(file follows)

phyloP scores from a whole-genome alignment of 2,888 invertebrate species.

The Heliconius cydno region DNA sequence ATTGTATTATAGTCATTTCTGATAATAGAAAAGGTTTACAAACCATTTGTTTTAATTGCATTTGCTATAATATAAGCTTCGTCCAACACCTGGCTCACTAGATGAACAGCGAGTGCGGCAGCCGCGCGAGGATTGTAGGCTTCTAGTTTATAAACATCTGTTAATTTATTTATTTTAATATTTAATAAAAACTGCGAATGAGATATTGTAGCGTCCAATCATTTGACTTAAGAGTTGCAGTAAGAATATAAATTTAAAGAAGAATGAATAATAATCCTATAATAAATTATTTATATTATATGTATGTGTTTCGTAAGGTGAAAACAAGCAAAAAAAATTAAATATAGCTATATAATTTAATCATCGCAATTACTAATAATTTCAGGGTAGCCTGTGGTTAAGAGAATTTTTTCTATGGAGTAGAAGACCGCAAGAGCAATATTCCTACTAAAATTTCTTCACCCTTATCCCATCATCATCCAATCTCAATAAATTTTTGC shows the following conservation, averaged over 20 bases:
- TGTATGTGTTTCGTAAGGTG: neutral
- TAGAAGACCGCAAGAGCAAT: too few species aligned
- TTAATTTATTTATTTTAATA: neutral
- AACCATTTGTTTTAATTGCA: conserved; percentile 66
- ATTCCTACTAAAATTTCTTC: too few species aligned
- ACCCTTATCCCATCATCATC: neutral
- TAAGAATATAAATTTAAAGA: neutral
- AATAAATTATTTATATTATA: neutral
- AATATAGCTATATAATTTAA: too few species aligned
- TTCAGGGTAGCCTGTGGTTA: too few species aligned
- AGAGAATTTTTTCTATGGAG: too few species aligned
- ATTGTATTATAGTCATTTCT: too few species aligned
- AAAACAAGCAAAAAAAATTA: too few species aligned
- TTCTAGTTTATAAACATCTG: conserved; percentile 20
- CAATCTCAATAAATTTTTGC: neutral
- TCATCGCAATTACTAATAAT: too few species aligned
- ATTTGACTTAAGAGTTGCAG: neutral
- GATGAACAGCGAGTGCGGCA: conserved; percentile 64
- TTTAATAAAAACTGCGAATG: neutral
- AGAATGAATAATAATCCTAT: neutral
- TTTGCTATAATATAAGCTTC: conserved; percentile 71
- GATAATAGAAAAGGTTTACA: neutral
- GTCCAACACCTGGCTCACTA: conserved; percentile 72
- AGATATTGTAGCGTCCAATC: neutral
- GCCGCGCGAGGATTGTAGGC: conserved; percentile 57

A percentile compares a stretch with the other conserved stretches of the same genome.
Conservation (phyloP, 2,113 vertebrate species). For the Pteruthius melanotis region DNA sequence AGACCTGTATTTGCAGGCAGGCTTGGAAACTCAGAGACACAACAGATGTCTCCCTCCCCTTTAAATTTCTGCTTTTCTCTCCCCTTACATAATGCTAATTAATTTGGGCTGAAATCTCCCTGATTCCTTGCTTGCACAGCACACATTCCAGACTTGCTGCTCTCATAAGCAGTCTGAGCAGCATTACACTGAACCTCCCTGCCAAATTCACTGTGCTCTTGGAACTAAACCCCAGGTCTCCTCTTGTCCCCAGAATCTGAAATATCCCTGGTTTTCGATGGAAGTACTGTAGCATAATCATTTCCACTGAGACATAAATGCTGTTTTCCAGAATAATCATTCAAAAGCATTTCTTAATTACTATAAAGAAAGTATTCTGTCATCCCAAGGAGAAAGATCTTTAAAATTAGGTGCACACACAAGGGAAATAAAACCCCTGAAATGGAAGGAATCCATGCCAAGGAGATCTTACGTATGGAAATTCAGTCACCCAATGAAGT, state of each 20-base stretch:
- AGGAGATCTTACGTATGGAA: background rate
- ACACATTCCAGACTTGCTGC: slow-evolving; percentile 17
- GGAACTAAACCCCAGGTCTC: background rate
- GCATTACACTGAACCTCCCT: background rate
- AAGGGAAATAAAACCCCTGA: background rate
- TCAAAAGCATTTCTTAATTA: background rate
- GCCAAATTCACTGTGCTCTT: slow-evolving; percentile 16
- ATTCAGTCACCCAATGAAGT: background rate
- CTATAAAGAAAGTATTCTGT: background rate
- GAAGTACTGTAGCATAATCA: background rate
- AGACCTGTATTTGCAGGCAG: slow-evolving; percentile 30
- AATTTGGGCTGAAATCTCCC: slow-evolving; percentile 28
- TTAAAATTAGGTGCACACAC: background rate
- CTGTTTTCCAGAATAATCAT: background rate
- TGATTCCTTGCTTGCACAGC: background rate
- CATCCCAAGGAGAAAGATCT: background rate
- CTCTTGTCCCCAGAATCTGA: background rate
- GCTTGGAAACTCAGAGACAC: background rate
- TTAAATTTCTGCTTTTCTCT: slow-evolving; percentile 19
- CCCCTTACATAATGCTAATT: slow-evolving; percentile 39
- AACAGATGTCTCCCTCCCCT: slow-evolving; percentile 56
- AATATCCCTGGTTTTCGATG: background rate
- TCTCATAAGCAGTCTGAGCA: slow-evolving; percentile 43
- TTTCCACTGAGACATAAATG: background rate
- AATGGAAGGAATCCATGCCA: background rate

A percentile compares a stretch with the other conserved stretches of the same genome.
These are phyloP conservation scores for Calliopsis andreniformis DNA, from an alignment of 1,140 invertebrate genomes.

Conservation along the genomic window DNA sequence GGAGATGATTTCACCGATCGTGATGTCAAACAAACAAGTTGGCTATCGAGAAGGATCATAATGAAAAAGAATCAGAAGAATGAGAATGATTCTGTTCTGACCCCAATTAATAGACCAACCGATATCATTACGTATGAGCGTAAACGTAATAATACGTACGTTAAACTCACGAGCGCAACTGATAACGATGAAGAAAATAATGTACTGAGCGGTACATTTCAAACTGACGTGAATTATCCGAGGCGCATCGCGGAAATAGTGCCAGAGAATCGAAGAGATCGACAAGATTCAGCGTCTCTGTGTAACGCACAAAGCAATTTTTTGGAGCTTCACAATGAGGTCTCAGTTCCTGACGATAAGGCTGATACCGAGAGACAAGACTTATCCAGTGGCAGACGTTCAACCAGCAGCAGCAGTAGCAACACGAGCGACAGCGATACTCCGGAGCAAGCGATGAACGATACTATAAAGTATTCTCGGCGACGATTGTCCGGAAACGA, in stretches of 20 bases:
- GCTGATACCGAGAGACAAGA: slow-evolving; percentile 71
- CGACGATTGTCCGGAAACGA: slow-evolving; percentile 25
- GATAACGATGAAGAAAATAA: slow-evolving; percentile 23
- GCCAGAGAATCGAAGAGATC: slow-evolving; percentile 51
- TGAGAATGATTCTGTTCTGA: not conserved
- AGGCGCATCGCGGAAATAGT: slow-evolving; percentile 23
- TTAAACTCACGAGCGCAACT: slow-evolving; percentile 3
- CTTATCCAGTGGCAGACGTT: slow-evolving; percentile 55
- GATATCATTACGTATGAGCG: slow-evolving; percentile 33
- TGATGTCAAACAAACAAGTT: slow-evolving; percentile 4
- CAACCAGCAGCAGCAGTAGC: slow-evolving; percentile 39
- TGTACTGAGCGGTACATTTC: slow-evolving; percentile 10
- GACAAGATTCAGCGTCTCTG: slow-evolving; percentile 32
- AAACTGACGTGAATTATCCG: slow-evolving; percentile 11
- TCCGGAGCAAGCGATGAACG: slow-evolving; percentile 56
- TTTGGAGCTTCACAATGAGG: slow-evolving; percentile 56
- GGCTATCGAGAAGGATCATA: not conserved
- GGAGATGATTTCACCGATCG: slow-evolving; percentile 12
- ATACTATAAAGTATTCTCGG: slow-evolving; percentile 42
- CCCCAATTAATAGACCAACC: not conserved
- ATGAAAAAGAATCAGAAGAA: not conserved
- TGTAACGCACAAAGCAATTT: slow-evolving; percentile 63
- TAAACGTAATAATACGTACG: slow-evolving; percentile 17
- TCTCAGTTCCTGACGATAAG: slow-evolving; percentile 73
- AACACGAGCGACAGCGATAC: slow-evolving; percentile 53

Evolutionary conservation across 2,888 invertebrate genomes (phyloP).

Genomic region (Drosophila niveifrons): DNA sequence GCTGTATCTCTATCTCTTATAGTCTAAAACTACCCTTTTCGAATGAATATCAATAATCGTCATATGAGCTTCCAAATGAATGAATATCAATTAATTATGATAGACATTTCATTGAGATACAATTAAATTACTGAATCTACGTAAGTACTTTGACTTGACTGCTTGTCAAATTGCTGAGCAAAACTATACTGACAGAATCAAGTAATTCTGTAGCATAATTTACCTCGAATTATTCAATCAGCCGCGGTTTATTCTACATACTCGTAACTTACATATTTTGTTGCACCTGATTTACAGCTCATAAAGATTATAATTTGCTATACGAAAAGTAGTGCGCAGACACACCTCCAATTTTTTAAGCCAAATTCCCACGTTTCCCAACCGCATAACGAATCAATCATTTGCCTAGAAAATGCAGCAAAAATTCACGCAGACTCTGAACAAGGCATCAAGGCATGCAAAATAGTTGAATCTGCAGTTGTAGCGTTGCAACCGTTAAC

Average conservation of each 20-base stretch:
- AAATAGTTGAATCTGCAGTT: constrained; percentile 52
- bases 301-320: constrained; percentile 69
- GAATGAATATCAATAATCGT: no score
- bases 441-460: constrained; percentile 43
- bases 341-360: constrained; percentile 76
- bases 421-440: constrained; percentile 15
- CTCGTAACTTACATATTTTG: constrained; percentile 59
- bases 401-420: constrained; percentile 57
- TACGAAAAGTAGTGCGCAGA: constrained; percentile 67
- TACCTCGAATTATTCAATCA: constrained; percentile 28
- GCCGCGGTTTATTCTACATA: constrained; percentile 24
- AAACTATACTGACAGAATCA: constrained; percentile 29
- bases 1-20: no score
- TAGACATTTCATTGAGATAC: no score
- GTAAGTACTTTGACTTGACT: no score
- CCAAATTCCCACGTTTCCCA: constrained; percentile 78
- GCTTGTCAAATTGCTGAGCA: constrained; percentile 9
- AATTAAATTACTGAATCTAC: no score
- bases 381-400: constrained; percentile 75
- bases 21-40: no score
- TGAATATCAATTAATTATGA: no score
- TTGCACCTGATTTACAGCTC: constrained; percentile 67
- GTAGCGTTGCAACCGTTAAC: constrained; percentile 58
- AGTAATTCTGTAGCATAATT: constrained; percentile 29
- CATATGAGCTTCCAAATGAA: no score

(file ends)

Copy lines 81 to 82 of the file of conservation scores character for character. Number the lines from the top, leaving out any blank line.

- TCTCAGTTCCTGACGATAAG: slow-evolving; percentile 73
- AACACGAGCGACAGCGATAC: slow-evolving; percentile 53